With the Avalanche rookies hitting the ice in just 6 days (yowzers!), I thought it might be a good time to take a look at what we might expect from Matt Duchene if he ends up making the team. I pointed my browser towards my favorite research sites, hockey-reference and hockeydb and went to work. For this exercise, I was interested in the 2nd forward picked (as Duchene was) in each draft. I didn't have any logical start date, so, in an effort to make myself feel really, really old, I went back as far as 1991 - the year Doogie was born. *Sigh*
I was interested in a couple of different things. To start with, I wanted to see what each player did in their rookie (not necessarily their first) year. Two players, Nikita Filatov (2008) and Alex Volchkov (1996) have played so little (11 games total) that I didn't bother with their numbers.
I think most of the data is self-explanatory. "Ov" is where the player was drafted. "Age" is the age (per hockey-reference) from that season (so Duchene, if he plays, would be 19 in this case). TOI information only goes back to 1998.
Interestingly, only two players on this list - Volchkov and Jason Bonsignore - are legitimate busts, although a few others may not have panned out quite as expected. Over this time period, the "average" rookie season from the 2nd overall forward was: 65 GP 16G 20A 37P or .55 PPG. 9 of the 16 players were playing in their rookie season by their 19th birthday. Incidentally, the 1st forward taken over this same time period average .65 PPG in their rookie season, or about 16 points more over 82 games. I was surprised by that disparity, although that list includes stellar rookie seasons from Sydney Crosby, Alex Ovechkin and that dickhead, Lindros.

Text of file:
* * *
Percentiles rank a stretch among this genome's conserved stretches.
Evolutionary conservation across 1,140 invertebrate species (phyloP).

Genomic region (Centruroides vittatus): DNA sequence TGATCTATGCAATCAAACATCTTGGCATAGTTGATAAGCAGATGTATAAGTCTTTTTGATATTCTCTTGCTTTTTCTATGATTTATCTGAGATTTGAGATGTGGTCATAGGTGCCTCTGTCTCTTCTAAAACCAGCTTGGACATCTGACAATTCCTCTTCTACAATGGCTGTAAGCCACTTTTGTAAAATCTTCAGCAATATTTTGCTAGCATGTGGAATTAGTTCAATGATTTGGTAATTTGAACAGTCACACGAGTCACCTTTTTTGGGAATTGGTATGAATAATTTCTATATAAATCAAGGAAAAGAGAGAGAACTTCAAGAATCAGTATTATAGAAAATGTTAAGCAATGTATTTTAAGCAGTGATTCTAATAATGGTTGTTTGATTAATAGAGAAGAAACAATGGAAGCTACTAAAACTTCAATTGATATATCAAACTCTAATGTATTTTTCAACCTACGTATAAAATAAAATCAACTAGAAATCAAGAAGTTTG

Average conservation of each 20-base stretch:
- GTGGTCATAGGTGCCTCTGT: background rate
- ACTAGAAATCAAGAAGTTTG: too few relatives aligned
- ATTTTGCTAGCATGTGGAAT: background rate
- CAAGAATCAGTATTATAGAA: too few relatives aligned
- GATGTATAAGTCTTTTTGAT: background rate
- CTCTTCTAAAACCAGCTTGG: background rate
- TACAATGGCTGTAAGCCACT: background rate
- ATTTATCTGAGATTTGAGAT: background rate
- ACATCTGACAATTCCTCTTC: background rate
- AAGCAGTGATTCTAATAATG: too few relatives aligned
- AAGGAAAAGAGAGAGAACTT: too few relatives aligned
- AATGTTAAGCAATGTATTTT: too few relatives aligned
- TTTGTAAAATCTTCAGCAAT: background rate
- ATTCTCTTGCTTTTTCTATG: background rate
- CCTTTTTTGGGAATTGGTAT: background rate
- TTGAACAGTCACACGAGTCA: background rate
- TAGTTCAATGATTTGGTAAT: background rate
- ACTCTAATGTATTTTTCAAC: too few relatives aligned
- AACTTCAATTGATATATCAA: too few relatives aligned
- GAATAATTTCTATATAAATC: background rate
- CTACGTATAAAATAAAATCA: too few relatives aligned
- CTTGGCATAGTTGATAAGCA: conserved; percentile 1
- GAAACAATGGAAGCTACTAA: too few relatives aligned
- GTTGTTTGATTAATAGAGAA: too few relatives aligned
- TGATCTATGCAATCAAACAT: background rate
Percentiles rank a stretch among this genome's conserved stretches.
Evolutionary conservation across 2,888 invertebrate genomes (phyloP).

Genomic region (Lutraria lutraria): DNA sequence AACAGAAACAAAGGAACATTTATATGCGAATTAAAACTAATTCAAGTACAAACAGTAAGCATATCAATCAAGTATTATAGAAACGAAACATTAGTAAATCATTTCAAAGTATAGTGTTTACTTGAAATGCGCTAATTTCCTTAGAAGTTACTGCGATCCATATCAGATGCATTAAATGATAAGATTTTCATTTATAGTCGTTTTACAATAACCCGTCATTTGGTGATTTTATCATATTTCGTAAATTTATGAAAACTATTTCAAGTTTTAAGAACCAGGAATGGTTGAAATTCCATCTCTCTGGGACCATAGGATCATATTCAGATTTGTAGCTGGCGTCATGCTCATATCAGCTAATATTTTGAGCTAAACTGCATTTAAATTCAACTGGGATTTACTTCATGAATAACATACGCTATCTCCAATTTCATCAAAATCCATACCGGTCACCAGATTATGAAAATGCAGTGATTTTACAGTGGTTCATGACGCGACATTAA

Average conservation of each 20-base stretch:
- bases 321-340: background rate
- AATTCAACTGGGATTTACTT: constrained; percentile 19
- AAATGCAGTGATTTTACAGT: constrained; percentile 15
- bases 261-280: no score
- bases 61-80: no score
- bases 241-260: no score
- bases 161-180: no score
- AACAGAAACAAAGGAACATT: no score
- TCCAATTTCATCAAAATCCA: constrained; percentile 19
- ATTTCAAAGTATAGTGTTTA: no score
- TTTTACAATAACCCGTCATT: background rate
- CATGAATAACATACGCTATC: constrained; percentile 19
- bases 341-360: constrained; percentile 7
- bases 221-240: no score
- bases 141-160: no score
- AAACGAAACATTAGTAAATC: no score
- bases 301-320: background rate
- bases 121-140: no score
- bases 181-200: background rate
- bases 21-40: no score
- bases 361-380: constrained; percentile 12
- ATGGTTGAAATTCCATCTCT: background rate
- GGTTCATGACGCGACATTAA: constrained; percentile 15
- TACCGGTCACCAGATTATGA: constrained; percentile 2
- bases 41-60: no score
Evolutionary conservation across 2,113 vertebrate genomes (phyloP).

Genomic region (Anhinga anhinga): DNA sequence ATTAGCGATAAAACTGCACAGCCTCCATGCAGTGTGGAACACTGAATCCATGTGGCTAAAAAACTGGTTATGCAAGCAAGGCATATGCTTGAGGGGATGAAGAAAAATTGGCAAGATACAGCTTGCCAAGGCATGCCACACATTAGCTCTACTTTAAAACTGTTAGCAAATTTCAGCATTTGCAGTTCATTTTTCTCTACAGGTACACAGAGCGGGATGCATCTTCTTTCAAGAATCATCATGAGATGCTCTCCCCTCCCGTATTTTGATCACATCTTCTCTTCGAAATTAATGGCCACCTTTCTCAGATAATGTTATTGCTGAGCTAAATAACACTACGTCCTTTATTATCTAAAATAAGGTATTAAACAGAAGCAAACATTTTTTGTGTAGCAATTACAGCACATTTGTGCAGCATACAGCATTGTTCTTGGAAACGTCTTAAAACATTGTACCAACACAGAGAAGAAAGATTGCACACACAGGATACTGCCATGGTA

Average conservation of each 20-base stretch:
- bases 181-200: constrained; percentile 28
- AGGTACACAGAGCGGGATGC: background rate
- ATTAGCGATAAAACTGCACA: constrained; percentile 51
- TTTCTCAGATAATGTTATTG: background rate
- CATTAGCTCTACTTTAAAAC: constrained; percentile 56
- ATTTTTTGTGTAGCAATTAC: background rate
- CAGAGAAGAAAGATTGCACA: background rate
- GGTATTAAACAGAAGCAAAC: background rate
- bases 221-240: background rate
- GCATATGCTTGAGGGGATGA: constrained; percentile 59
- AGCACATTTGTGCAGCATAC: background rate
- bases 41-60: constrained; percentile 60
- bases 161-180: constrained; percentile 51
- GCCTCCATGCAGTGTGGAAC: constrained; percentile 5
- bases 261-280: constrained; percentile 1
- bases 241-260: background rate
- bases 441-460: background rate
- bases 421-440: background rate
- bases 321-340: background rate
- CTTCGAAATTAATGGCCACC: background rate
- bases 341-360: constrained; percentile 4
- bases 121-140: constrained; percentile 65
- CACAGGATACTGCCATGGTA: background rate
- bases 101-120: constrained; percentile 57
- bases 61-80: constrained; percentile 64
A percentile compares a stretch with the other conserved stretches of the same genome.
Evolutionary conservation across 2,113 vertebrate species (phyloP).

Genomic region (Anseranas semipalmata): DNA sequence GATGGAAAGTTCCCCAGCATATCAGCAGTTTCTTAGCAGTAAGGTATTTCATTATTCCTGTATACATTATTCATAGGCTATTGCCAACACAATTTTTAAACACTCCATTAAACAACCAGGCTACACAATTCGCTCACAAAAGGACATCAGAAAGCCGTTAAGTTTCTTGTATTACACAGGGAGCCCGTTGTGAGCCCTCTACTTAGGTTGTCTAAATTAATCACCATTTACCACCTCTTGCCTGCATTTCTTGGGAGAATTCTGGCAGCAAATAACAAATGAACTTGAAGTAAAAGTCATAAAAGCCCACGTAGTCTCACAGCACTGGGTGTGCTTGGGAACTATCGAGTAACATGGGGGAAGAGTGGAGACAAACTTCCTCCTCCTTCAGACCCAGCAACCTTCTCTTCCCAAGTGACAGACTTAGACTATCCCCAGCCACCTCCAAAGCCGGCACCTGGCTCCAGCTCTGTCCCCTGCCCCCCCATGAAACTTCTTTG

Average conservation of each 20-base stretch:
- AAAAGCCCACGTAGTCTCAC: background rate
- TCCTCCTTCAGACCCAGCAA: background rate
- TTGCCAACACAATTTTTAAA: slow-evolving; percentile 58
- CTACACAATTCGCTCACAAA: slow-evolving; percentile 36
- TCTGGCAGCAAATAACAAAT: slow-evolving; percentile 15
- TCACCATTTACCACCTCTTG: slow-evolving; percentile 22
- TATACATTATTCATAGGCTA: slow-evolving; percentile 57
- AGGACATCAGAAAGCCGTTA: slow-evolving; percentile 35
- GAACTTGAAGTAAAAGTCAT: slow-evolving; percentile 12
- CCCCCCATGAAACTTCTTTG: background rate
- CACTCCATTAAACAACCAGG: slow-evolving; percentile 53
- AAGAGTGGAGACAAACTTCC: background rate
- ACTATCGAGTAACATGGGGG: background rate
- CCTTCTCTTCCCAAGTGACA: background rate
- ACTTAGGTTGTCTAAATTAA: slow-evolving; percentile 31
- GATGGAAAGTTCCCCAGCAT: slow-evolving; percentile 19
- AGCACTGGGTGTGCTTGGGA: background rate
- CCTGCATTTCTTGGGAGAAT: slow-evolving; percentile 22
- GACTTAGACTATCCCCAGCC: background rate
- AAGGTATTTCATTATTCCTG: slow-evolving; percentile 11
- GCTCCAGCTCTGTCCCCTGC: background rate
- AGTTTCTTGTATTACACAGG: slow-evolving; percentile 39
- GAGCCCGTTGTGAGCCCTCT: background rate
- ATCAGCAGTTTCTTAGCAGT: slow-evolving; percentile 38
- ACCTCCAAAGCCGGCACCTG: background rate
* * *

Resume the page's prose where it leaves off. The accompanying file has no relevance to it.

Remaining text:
Not everyone follows the same development path to the NHL though. There are a couple of European players and collegians on the list, so I stripped them out and focused on the 11 players drafted from juniors - Ryan, Horton, Upshall, Spezza, Legwand, Langkow, Bonsignore, Gratton, Stillman and Falloon. The rookie numbers for the bunch really weren't all that different: 63GP 14G 18A 33P .51 PPG.
We can still break things down even further. Some players jumped from juniors to the NHL right after being drafted, while others spent a year in juniors (and Bobby Ryan spent two). Here's your PPG at a glance for players who jumped directly to the NHL:
Fallloon, by the way, is odd in that his first NHL season was also his best NHL season; everyone else generally improved over time, many peaking around their 6th season or so. As for guys who went back to juniors for a year, here's their rookie PPG:
Granted, this is an extremely small sample size, but the argument can be made here that the statistical output of the rookie season for these high draftees wasn't enhanced by an extra season in juniors. The 4 who made the leap averaged .53 points a game. The 6 who didn't? .43 PPG.
I plan to look at career trajectories for these players in a future story, but in case you are wondering whether making the early jump from juniors has a negative impact down the road, it's worth noting that the career PPG for the two groups above is identical - .61 PPG.
Again, I that this isn't the deepest statistical study out there. However, I was surprised to find that the rookie numbers for high draft picks like Duchene didn't seem to be impacted by an extra year in juniors. Whether Duchene makes his full-season debut this year or next, his benchmark should be about 40 points (assuming he plays around 80 games). Anything more would be an excellent rookie season. Anything less and I'm going to have to start reading up on that Bosnignore fellow...